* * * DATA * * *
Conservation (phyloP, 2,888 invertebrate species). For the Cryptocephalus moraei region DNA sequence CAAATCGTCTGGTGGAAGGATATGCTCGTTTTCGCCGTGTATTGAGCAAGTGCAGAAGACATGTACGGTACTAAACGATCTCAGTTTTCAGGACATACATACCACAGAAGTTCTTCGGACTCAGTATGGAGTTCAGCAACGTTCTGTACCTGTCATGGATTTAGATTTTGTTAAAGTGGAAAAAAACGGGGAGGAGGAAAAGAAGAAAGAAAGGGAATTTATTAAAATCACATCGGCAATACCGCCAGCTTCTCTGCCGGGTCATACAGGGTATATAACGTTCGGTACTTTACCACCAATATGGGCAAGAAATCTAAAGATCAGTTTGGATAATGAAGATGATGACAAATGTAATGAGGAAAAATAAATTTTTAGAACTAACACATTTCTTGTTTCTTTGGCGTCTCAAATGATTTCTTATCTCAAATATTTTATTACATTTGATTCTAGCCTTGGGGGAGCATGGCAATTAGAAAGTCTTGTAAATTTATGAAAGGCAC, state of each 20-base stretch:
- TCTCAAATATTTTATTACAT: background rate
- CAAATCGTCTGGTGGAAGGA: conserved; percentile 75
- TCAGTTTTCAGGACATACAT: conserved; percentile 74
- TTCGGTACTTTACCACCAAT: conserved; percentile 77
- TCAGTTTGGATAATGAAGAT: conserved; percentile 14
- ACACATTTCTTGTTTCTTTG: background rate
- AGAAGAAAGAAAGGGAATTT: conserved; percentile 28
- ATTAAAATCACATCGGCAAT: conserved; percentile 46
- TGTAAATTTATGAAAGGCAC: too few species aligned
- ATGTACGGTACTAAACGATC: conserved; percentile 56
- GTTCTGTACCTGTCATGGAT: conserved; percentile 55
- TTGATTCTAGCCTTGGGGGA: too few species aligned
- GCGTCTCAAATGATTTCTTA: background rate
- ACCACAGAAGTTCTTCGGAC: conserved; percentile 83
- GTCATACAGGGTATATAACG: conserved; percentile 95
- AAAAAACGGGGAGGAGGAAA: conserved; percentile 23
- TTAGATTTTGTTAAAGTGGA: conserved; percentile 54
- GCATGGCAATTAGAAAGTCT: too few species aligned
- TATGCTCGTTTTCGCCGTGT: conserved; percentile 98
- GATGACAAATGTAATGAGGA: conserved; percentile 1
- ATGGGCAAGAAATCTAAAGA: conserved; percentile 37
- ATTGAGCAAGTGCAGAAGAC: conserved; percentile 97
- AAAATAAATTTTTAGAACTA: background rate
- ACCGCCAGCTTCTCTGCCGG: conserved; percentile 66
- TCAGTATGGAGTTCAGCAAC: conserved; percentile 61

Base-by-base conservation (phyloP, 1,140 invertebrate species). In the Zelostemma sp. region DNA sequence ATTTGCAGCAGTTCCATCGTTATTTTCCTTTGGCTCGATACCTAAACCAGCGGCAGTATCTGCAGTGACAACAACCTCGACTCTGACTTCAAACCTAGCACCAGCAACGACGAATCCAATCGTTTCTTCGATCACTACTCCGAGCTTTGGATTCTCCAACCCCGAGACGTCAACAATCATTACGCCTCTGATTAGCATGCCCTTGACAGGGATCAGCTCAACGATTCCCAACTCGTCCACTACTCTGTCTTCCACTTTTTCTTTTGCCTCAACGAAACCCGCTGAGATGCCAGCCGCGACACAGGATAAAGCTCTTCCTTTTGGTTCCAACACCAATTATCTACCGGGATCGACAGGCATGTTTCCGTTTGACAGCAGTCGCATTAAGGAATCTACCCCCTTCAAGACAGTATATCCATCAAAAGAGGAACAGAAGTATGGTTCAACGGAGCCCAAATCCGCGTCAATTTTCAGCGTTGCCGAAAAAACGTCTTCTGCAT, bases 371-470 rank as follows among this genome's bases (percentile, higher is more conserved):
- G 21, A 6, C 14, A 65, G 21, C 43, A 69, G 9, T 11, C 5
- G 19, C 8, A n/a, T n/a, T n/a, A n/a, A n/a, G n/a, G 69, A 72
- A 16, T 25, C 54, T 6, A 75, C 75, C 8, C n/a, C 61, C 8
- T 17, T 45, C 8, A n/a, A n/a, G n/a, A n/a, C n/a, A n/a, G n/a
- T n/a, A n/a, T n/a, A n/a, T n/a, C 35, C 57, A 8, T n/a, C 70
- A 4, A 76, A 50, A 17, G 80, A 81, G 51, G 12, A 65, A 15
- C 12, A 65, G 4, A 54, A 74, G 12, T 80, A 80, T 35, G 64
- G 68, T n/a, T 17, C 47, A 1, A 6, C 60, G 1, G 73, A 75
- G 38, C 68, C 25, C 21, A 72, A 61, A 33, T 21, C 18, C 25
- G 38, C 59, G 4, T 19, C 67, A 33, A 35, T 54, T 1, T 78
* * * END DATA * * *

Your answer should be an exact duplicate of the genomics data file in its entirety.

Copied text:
Conservation (phyloP, 2,888 invertebrate species). For the Cryptocephalus moraei region DNA sequence CAAATCGTCTGGTGGAAGGATATGCTCGTTTTCGCCGTGTATTGAGCAAGTGCAGAAGACATGTACGGTACTAAACGATCTCAGTTTTCAGGACATACATACCACAGAAGTTCTTCGGACTCAGTATGGAGTTCAGCAACGTTCTGTACCTGTCATGGATTTAGATTTTGTTAAAGTGGAAAAAAACGGGGAGGAGGAAAAGAAGAAAGAAAGGGAATTTATTAAAATCACATCGGCAATACCGCCAGCTTCTCTGCCGGGTCATACAGGGTATATAACGTTCGGTACTTTACCACCAATATGGGCAAGAAATCTAAAGATCAGTTTGGATAATGAAGATGATGACAAATGTAATGAGGAAAAATAAATTTTTAGAACTAACACATTTCTTGTTTCTTTGGCGTCTCAAATGATTTCTTATCTCAAATATTTTATTACATTTGATTCTAGCCTTGGGGGAGCATGGCAATTAGAAAGTCTTGTAAATTTATGAAAGGCAC, state of each 20-base stretch:
- TCTCAAATATTTTATTACAT: background rate
- CAAATCGTCTGGTGGAAGGA: conserved; percentile 75
- TCAGTTTTCAGGACATACAT: conserved; percentile 74
- TTCGGTACTTTACCACCAAT: conserved; percentile 77
- TCAGTTTGGATAATGAAGAT: conserved; percentile 14
- ACACATTTCTTGTTTCTTTG: background rate
- AGAAGAAAGAAAGGGAATTT: conserved; percentile 28
- ATTAAAATCACATCGGCAAT: conserved; percentile 46
- TGTAAATTTATGAAAGGCAC: too few species aligned
- ATGTACGGTACTAAACGATC: conserved; percentile 56
- GTTCTGTACCTGTCATGGAT: conserved; percentile 55
- TTGATTCTAGCCTTGGGGGA: too few species aligned
- GCGTCTCAAATGATTTCTTA: background rate
- ACCACAGAAGTTCTTCGGAC: conserved; percentile 83
- GTCATACAGGGTATATAACG: conserved; percentile 95
- AAAAAACGGGGAGGAGGAAA: conserved; percentile 23
- TTAGATTTTGTTAAAGTGGA: conserved; percentile 54
- GCATGGCAATTAGAAAGTCT: too few species aligned
- TATGCTCGTTTTCGCCGTGT: conserved; percentile 98
- GATGACAAATGTAATGAGGA: conserved; percentile 1
- ATGGGCAAGAAATCTAAAGA: conserved; percentile 37
- ATTGAGCAAGTGCAGAAGAC: conserved; percentile 97
- AAAATAAATTTTTAGAACTA: background rate
- ACCGCCAGCTTCTCTGCCGG: conserved; percentile 66
- TCAGTATGGAGTTCAGCAAC: conserved; percentile 61

Base-by-base conservation (phyloP, 1,140 invertebrate species). In the Zelostemma sp. region DNA sequence ATTTGCAGCAGTTCCATCGTTATTTTCCTTTGGCTCGATACCTAAACCAGCGGCAGTATCTGCAGTGACAACAACCTCGACTCTGACTTCAAACCTAGCACCAGCAACGACGAATCCAATCGTTTCTTCGATCACTACTCCGAGCTTTGGATTCTCCAACCCCGAGACGTCAACAATCATTACGCCTCTGATTAGCATGCCCTTGACAGGGATCAGCTCAACGATTCCCAACTCGTCCACTACTCTGTCTTCCACTTTTTCTTTTGCCTCAACGAAACCCGCTGAGATGCCAGCCGCGACACAGGATAAAGCTCTTCCTTTTGGTTCCAACACCAATTATCTACCGGGATCGACAGGCATGTTTCCGTTTGACAGCAGTCGCATTAAGGAATCTACCCCCTTCAAGACAGTATATCCATCAAAAGAGGAACAGAAGTATGGTTCAACGGAGCCCAAATCCGCGTCAATTTTCAGCGTTGCCGAAAAAACGTCTTCTGCAT, bases 371-470 rank as follows among this genome's bases (percentile, higher is more conserved):
- G 21, A 6, C 14, A 65, G 21, C 43, A 69, G 9, T 11, C 5
- G 19, C 8, A n/a, T n/a, T n/a, A n/a, A n/a, G n/a, G 69, A 72
- A 16, T 25, C 54, T 6, A 75, C 75, C 8, C n/a, C 61, C 8
- T 17, T 45, C 8, A n/a, A n/a, G n/a, A n/a, C n/a, A n/a, G n/a
- T n/a, A n/a, T n/a, A n/a, T n/a, C 35, C 57, A 8, T n/a, C 70
- A 4, A 76, A 50, A 17, G 80, A 81, G 51, G 12, A 65, A 15
- C 12, A 65, G 4, A 54, A 74, G 12, T 80, A 80, T 35, G 64
- G 68, T n/a, T 17, C 47, A 1, A 6, C 60, G 1, G 73, A 75
- G 38, C 68, C 25, C 21, A 72, A 61, A 33, T 21, C 18, C 25
- G 38, C 59, G 4, T 19, C 67, A 33, A 35, T 54, T 1, T 78